It’s little short of a miracle what happens here, something on the level of Roma. The cumulative effect of this piling up of details is to dramatize how meaningful and important this is for Julie, her longing, heartbreak, success, failure, and coming of age, and it serves as a reminder of the dramatic struggles everyone around us is going through all the time that we may not notice; the point driven home by two absolutely perfect final shots which soar to heights the rest of the movie did not.
It helps that Hogg’s screenplay is a fantastic mix of the tragic and comic, and the cast is impeccable. Honor Swinton Byrne, only 22 at the filming, is note perfect as Julie—never forced, never straining, but living into every moment and feeling so natural all the while. It’s one of the finest debut leading performances I could ask for, and it is helped by Tom Burke playing off her as Anthony with a roguish arrogance which keeps slipping so we see what Julie sees in him. Julie’s mother is played by Swinton Byrne’s mother Tilda, of whom nothing but perfect things can be said, and as a bonus treat, we get the best one-scene part of the year from a full steam ahead Richard Ayoade.
These last films, which were coincidentally made by a real-life engaged couple, are awfully hard to rank at numbers one and two. I think number one wins out just a bit by being completely original. But they are basically interchangeable and should be treated as such.
- Little Women
For those who follow me on social media, I picked Lady Bird as the best film of the decade, and I expected Greta Gerwig tackling Louisa May Alcott’s American perennial to be great. I did not expect it to be one of the greatest adaptations I’ve ever seen, on par with Doctor Zhivago, To Kill a Mockingbird, The Shawshank Redemption, and Peter Jackson’s The Lord of the Rings. What Gerwig does, as those films do, is not only retell a story with her own personal spin on it, but also capture in cinematic language how the experience of reading the story feels.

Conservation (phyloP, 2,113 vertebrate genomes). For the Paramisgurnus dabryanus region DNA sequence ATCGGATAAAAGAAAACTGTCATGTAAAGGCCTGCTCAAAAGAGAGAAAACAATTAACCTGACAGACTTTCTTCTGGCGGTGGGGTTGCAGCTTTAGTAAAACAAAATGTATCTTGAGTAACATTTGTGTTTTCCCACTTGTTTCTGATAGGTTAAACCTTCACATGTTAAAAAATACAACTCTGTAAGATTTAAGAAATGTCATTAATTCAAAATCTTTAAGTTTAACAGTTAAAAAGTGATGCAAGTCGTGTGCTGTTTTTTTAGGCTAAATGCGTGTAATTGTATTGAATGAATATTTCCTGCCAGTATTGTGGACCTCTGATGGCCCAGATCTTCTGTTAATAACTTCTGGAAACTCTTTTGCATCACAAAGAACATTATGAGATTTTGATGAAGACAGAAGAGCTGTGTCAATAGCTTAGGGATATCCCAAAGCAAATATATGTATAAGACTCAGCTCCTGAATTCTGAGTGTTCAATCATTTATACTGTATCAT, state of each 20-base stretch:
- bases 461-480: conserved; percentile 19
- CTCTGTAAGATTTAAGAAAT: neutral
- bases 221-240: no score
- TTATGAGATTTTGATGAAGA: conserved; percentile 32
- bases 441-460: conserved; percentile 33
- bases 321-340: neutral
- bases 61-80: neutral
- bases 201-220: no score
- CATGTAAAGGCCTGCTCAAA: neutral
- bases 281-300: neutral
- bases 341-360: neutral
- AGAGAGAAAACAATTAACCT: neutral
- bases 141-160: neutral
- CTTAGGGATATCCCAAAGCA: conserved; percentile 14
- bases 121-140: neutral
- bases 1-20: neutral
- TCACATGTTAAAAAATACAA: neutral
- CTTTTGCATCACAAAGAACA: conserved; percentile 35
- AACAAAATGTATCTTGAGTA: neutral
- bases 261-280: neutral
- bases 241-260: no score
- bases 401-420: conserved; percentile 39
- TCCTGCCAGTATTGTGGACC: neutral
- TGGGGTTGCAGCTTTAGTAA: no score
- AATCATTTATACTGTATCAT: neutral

Much has been well-said by others of Gerwig’s telling the story on two crosscutting timelines, complete with masterfully-chosen visual and oral parallels, as well as two distinctive color palettes courtesy of the underrated Yorick Le Saux. What I would add is that upon rewatching Gillian Armstrong’s superb 1994 film (which, like this one, I saw in the theater with my mother), I was struck by how Robin Swicord used almost no dialogue from the novel. Gerwig lifts at least half of her screenplay from the book verbatim, and her additions are mesmerizing. While Armstrong and Swicord inserted second and third-wave feminist loftiness, Gerwig, taking her cue from Alcott’s own life and diaries, makes her Little Women about the harsh reality of how women can, if possible, succeed in a world where the odds are stacked against them. Her March sisters are aware of social limitations and financial prospects, and their hard work is spent seizing as much control of such prospects as possible within the lives they all contentedly choose for themselves. It’s a flinty, straight to the gut take on the story that still builds to a singular and fully earned happy ending…which Gerwig manages to leave open to interpretation, no small feat for a story more than 150 years old!